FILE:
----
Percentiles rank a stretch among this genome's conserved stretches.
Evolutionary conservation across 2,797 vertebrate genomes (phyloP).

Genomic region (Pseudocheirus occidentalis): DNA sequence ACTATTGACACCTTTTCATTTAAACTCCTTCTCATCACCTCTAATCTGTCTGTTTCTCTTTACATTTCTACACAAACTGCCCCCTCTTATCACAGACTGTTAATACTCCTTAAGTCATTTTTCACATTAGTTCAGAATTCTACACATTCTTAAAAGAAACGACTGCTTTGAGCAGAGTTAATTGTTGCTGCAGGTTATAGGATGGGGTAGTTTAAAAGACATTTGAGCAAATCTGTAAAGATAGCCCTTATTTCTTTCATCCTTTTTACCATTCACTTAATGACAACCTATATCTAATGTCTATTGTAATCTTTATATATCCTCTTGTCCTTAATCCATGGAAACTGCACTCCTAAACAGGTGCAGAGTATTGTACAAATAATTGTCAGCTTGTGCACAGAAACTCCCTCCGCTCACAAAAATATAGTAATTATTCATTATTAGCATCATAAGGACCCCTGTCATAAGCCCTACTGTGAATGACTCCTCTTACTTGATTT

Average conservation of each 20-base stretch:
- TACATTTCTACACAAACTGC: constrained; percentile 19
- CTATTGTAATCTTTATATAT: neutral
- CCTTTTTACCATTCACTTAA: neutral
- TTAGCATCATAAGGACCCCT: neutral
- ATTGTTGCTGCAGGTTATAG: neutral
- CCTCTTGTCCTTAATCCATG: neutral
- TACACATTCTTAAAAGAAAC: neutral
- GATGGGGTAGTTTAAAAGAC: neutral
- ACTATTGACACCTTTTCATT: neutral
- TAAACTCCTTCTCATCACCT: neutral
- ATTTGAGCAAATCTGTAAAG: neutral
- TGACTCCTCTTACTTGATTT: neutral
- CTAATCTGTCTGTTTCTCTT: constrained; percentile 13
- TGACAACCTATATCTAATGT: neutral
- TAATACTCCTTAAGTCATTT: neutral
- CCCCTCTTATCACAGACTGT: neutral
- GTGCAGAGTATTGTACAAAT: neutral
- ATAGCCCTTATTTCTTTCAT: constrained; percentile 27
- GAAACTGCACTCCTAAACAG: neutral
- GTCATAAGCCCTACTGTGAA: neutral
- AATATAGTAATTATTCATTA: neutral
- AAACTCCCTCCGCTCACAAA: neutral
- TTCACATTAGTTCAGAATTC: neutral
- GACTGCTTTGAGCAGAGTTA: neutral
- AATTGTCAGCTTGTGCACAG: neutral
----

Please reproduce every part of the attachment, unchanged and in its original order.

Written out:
Percentiles rank a stretch among this genome's conserved stretches.
Evolutionary conservation across 2,797 vertebrate genomes (phyloP).

Genomic region (Pseudocheirus occidentalis): DNA sequence ACTATTGACACCTTTTCATTTAAACTCCTTCTCATCACCTCTAATCTGTCTGTTTCTCTTTACATTTCTACACAAACTGCCCCCTCTTATCACAGACTGTTAATACTCCTTAAGTCATTTTTCACATTAGTTCAGAATTCTACACATTCTTAAAAGAAACGACTGCTTTGAGCAGAGTTAATTGTTGCTGCAGGTTATAGGATGGGGTAGTTTAAAAGACATTTGAGCAAATCTGTAAAGATAGCCCTTATTTCTTTCATCCTTTTTACCATTCACTTAATGACAACCTATATCTAATGTCTATTGTAATCTTTATATATCCTCTTGTCCTTAATCCATGGAAACTGCACTCCTAAACAGGTGCAGAGTATTGTACAAATAATTGTCAGCTTGTGCACAGAAACTCCCTCCGCTCACAAAAATATAGTAATTATTCATTATTAGCATCATAAGGACCCCTGTCATAAGCCCTACTGTGAATGACTCCTCTTACTTGATTT

Average conservation of each 20-base stretch:
- TACATTTCTACACAAACTGC: constrained; percentile 19
- CTATTGTAATCTTTATATAT: neutral
- CCTTTTTACCATTCACTTAA: neutral
- TTAGCATCATAAGGACCCCT: neutral
- ATTGTTGCTGCAGGTTATAG: neutral
- CCTCTTGTCCTTAATCCATG: neutral
- TACACATTCTTAAAAGAAAC: neutral
- GATGGGGTAGTTTAAAAGAC: neutral
- ACTATTGACACCTTTTCATT: neutral
- TAAACTCCTTCTCATCACCT: neutral
- ATTTGAGCAAATCTGTAAAG: neutral
- TGACTCCTCTTACTTGATTT: neutral
- CTAATCTGTCTGTTTCTCTT: constrained; percentile 13
- TGACAACCTATATCTAATGT: neutral
- TAATACTCCTTAAGTCATTT: neutral
- CCCCTCTTATCACAGACTGT: neutral
- GTGCAGAGTATTGTACAAAT: neutral
- ATAGCCCTTATTTCTTTCAT: constrained; percentile 27
- GAAACTGCACTCCTAAACAG: neutral
- GTCATAAGCCCTACTGTGAA: neutral
- AATATAGTAATTATTCATTA: neutral
- AAACTCCCTCCGCTCACAAA: neutral
- TTCACATTAGTTCAGAATTC: neutral
- GACTGCTTTGAGCAGAGTTA: neutral
- AATTGTCAGCTTGTGCACAG: neutral